The following article was written by Robert McTavish as part of a series of articles about filmmakers coming to the Salt Spring Film Festival on March 4-6, 2016.
Filmmaker Chris Hsiung and film subject Cowboy Smithx will be attending the festival and leading a discussion about the film.
Elder in the Making
Filmmaker Chris Hsiung walked away from a career as a successful software engineer seeking a deeper connection with the world around him. He soon found that, for him, film became one way to make that connection, and the camera “was an interesting tool to share stories people can’t experience on their own.” But when he finished his first feature documentary, about a consciousness-raising road trip with a young Blackfoot “elder in the making,” would the experience translate on screen?
Hsiung’s parents, emigrants from Taiwan, supplied his answer. As cultural newcomers to urban Alberta, they had no previous contact with the rural indigenous peoples and were now thrilled because in their son’s new medium “here they could actually relate, and that really speaks to the positive.”
Much of this shared consciousness is thanks to Cowboy Smithx, the soulful young Blackfoot artist and performer who befriended Hsiung and fit the bill as an open and thoughtful guide into Blackfoot life ancient and modern. On first glance the wry Smithx and earnest Hsiung may seem an unlikely duo to re-examine aboriginal history and culture, but the result is a gorgeous and informative documentary journey deep into the sun-baked heart of traditional Blackfoot territory. Both are eager to see how the film will play outside of Alberta, where audiences have proven hungry for this mostly unexamined history. Their opportunity is coming as they will screen the film in person at the Salt Spring Film Festival.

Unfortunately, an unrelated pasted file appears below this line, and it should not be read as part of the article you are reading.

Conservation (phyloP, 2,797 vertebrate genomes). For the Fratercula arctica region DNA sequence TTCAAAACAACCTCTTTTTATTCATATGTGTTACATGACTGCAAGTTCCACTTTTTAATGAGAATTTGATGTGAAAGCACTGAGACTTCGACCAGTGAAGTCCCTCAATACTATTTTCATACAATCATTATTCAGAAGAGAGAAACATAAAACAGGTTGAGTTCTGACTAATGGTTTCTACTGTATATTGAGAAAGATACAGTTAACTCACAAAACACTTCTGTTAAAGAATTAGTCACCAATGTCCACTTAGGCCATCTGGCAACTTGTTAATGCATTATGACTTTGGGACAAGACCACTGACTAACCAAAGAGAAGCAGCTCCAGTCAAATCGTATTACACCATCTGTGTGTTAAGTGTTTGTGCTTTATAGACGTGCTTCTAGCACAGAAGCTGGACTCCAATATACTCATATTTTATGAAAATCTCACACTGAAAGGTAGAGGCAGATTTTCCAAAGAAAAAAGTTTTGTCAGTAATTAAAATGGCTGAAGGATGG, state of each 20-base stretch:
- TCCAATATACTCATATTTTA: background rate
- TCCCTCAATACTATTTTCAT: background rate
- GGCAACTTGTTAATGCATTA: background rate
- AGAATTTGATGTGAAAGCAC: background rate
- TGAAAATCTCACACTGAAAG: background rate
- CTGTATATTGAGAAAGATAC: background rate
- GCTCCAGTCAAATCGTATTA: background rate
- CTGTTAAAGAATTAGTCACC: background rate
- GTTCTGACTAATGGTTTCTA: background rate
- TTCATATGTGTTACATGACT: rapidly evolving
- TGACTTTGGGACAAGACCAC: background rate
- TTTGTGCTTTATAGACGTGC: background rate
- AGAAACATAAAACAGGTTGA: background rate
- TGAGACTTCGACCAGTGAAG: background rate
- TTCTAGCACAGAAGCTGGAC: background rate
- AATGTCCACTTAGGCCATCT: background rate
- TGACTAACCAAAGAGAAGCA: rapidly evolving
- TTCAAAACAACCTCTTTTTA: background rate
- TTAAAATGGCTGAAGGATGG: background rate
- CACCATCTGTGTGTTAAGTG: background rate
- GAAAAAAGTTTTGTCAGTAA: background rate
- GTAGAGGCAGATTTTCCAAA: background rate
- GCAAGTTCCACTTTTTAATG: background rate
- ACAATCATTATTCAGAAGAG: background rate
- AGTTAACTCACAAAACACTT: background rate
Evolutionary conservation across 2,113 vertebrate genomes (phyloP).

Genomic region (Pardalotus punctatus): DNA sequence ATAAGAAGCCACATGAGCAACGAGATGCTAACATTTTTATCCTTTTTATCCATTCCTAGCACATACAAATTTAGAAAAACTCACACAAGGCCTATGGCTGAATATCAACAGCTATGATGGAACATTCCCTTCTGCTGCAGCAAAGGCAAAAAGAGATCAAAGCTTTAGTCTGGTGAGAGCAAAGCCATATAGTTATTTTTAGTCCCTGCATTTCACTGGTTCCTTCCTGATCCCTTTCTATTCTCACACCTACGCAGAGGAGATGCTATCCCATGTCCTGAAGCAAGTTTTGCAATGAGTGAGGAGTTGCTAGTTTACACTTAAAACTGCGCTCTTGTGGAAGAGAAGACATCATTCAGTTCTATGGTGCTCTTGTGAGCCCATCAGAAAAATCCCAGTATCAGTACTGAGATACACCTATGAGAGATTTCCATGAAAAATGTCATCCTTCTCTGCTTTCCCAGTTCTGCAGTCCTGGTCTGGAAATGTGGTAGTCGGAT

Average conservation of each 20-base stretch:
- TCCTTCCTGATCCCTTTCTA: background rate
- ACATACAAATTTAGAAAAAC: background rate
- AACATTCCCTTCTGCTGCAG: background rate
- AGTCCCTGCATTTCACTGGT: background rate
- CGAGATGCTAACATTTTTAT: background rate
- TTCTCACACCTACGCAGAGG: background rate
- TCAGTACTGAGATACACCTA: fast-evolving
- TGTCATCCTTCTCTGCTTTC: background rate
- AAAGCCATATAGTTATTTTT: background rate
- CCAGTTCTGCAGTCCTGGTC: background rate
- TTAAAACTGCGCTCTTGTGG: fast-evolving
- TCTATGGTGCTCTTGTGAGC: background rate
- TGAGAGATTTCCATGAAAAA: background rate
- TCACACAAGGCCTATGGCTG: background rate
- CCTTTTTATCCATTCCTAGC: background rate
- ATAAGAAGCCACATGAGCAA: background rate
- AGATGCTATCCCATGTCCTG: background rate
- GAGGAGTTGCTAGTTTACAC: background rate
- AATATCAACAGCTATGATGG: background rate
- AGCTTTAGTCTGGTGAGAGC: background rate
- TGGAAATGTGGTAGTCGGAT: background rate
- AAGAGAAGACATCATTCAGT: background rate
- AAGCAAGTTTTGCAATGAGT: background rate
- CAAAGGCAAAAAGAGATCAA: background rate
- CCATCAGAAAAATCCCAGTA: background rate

As a first generation Chinese Canadian, Hsiung certainly knew what it meant to be outside mainstream culture, but the little he knew about the First Nations and their lands was from brief school lessons “which didn’t seem much.” In his mind “before, I saw Alberta only as a new province in 1905 – that frontier idea of a creation.” Smithx was well aware of the Blackfoot’s long history, with added expertise from being in a theatre group addressing the First Nations’ perspective on Treaty 7 – the treaty that effectively ceded the rights to their traditional lands in 1877. Yet he too had much to learn.
“A piece of the picture is missing,” says Hsiung, who made certain to cover as much of the dusty ground as possible. That meant serious archival research, so much that “maybe five per cent makes it into the film.” From the coming of the Europeans and the loss of the buffalo, all the way through residential schools to the modern day, the film is a treasure trove of Blackfoot culture. Hsiung took great caution to experience it all first-hand, as their road-tripping keeps their feet firmly on the ground and within context. This meant stops at reserves, rodeos, and various sacred prairie spots where history, culture and spirit blend into one. The travel was necessary because with history often being an interpretive action, the facts behind it need clarification. Or as Hsiung says: “let’s not hide the context!”
Who better to provide context for a film about the passing on of traditions than respected Blackfoot elders, who pass on knowledge forged in experience. But with experience often comes pain, and Hsiung was devastated to find that he would feel the appreciation of elder sharing “the most when the process was cut.” While he was editing the film, a car accident killed four people from the project, and one in particular, Narcisse Blood, who was building future plans with his new students. “I was only beginning to learn,” says Hsiung. “There was so much more on the path.” Their road trip at an end, the two documentarians now aim to spread the message of the elders and hope that the cross-cultural conversations only grow and deepen.